Phil Ivey, Genting, Crockfords, Baccarat and Their Lovers

Posted on May 16th, 2013

Did Phil Ivey rip off Crockford´s Casino in London last summer? That is the $12 million question.

Here’s an update on that Phil Ivey Baccarat story we covered back in October 2012. Crockfords in London is now alleging that Phil Ivey, one of the planet’s best poker players and high roller gamblers was cheating when he played baccarat in London last summer.

And they’re refusing to pay out his $12 million in winnings.

So it’s the new kid on the block versus the old skool in a legal battle that will fascinate many.

The baccarat game we are all interested in took place on August 20-21 at Crockfords, one of London’s finest, longest established casinos, and the proverbial just the fan this week. Phil Ivey filed a legal claim against the Genting Group in London’s High Court, stating that the casino group (Malaysia based) refused to pay the $11.9 million he says he won fair and square playing the high roller´s favoutite game: baccarat at Crockfords, (part of the Genting Group).

The casino replied in court Tuesday by accusing the poker player of foul play, saying his big win was invalid because they were “based upon illegal acts.”

Then on Wednesday, Ivey issued a statement denying any misconduct. The plot thickens

The 37-year-old said, “Any allegations of wrongdoing by Crockfords are denied by me in the very strongest of terms.”

Genting claimed in the court papers that Ivey’s “illegal acts” invalidated his winnings. They claim Ivey knew the strength of the cards being dealt to him in the baccarat game, enabling him to increase his odds.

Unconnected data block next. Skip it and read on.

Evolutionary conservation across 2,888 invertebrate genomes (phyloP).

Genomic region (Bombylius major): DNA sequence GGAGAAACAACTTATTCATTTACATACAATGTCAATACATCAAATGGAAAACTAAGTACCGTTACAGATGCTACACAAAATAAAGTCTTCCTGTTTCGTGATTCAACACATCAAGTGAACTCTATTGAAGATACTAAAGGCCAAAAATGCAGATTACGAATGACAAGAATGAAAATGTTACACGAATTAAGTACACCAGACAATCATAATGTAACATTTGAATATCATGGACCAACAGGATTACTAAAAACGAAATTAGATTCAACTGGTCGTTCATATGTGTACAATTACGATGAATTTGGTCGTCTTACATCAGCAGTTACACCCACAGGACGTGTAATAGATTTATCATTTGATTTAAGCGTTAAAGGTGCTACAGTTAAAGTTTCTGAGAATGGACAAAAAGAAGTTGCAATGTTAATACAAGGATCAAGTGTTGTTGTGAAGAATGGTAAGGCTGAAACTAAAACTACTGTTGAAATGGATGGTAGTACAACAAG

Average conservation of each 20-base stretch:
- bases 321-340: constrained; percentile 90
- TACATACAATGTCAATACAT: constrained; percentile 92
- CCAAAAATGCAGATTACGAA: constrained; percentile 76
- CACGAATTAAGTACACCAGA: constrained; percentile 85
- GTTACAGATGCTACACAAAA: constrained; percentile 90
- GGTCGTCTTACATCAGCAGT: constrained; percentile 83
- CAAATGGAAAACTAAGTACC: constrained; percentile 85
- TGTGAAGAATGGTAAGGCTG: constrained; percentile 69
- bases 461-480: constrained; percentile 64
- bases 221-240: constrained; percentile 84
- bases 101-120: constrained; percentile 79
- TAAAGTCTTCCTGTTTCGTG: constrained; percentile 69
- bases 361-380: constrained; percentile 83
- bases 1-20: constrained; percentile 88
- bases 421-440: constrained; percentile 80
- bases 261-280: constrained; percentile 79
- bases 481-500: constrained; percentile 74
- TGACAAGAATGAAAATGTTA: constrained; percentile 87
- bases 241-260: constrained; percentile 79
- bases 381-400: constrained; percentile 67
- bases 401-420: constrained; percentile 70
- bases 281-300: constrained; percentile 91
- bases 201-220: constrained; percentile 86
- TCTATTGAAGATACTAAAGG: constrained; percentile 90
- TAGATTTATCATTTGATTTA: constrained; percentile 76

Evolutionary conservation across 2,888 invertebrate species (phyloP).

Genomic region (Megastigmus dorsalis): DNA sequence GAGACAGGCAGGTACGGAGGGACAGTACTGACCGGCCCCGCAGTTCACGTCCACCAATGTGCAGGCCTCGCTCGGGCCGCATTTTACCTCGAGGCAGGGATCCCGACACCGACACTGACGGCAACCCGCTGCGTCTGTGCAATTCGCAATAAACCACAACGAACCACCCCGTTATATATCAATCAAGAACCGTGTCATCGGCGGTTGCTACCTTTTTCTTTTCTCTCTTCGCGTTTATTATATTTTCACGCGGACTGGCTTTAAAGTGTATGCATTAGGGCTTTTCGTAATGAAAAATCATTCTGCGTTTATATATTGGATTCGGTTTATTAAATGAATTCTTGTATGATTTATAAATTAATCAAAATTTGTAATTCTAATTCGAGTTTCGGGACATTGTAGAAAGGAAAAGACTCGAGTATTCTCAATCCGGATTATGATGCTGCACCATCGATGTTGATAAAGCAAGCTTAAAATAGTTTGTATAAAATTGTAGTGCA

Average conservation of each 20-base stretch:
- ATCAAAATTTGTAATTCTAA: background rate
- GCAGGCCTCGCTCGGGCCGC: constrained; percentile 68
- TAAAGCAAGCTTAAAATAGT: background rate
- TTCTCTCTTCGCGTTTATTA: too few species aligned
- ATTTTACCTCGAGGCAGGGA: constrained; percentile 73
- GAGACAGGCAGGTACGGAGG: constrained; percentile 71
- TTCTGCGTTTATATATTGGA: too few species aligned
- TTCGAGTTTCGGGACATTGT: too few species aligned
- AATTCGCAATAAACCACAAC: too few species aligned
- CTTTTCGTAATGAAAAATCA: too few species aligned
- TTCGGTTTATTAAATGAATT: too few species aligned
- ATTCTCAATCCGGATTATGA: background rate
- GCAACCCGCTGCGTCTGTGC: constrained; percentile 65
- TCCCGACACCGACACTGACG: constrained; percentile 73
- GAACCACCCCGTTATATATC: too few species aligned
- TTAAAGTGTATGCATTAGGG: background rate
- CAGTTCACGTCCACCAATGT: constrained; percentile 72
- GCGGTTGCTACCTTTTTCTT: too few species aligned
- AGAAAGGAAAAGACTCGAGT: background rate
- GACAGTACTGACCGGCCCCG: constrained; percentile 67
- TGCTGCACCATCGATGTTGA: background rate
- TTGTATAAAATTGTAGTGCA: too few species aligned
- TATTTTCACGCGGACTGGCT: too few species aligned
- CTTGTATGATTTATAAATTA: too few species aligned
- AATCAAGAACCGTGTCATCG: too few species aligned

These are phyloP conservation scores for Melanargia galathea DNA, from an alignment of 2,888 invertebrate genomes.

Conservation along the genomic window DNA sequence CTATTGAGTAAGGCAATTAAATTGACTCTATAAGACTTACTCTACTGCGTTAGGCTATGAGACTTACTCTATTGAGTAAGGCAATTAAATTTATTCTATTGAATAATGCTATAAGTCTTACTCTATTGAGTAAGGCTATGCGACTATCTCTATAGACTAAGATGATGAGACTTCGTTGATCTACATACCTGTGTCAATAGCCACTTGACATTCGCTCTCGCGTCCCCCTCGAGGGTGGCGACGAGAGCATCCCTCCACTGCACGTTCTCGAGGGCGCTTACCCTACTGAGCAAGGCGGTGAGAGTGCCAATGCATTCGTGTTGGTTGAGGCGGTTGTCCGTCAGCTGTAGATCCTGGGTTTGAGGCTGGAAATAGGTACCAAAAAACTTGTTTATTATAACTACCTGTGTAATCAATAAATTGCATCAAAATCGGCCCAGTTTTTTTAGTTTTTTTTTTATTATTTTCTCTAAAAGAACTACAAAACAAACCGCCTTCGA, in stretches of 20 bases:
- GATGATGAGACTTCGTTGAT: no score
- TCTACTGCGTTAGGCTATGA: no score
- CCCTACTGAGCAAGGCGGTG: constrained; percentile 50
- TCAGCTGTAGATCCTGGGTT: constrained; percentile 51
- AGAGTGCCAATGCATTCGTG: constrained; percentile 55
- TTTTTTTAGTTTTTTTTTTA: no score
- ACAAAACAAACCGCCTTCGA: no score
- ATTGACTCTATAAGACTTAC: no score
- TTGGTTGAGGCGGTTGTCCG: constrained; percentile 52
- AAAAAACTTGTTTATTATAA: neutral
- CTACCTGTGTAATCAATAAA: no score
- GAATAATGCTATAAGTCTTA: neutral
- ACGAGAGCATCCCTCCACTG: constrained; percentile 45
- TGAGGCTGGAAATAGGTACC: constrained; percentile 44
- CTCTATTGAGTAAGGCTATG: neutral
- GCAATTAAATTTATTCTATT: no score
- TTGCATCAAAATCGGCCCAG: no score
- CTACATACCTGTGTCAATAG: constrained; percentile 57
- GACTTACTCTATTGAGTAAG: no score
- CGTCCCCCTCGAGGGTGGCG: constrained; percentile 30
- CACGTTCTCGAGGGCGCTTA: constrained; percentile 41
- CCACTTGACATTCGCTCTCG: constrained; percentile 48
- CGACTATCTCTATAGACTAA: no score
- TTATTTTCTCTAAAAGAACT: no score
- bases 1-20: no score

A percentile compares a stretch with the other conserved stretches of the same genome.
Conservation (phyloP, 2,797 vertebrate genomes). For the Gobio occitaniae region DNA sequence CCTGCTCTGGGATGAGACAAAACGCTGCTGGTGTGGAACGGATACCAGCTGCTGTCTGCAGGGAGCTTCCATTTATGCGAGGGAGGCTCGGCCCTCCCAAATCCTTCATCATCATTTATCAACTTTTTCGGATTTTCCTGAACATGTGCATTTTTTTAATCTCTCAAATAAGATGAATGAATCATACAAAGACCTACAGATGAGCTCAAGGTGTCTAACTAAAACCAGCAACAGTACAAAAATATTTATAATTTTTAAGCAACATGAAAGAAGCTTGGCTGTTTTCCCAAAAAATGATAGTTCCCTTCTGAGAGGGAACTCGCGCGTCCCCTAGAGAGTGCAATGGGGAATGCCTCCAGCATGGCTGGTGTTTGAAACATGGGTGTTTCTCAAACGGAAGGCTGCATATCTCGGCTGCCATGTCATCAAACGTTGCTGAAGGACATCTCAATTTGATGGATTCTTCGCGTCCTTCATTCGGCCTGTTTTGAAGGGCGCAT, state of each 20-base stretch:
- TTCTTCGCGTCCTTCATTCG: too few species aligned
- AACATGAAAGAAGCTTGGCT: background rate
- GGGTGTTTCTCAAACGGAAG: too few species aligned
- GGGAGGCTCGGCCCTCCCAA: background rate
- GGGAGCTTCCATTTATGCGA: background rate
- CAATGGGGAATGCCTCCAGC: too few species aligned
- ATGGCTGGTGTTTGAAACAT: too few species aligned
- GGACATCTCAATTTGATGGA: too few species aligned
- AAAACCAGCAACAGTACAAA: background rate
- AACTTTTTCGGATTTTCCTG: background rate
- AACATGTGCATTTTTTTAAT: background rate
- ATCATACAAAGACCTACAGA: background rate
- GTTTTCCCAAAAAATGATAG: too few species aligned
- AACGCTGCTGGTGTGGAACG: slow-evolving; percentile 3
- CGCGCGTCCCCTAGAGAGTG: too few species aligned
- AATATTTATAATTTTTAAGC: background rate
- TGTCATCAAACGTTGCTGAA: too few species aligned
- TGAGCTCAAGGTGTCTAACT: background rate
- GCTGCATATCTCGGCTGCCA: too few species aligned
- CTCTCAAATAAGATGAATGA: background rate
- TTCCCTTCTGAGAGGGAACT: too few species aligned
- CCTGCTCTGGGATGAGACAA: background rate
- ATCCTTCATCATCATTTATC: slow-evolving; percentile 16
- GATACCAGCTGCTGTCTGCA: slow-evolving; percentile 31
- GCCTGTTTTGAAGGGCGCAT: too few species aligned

Ivey was playing Punto Banco, a variant of Baccarat that is played with 6 or 8 decks of cards dealt out of a dealing shoe.

The aim of the game for each hand, (2 or 3 cards), is to get a hand as close as possible to nine – so the best first cards are a 7, 8 or 9 since a 10 or a J, Q or K count as 0.

You can bet on you winning, or the bank winning, or a tie.

Genting claim that Ivey and his accomplice, after testing, found a shoe that had decks of cards with a design that was not symmetrical. The cards in play that night, were apparently miscut when they were made, with an asymmetrical pattern, where the diamonds on one edge were cut in half.

They then convinced the dealer, after he had revealed the cards, to turn the card either sideways or end over end if it was a 7,8 or 9. So , because there were only half diamonds on one side, Ivey could tell which cards were 7,8 or 9.

This was done by Ivey´s sidekick, a woman who claimed she liked to change the way the cards lay for luck.

Ivey then locked in the advantage by asking that the cards be shuffled automatically by a machine, locking in the card ID, so that they were the same way around all through the session.

Whenever an 8 or 9 (and maybe even a 6 or 7) came up, they knew.

The two were also able to get the casino to “hold the shoe,” or keep  the same decks of cards for when they came back the second day. (Normally, the casino destroys the cards at the end of the night). So, hey presto, when Ivey sat down for his second day, the rotated cards were still in the show and he still had his advantage.

Click Me to get a Larger Image

Do you understand this? No? Well, we only just get it. If it´s true, isn´t the onus on the casino to check its equipment? Let´s see if the court understands. Just cough up the $12 million, Genting! This sounds like a bad PR exercise to me.

Check out neat infographic above from The Daily Mail explaining Genting´s theory. You can click it to get s bigger size if you need glasses.

 

 

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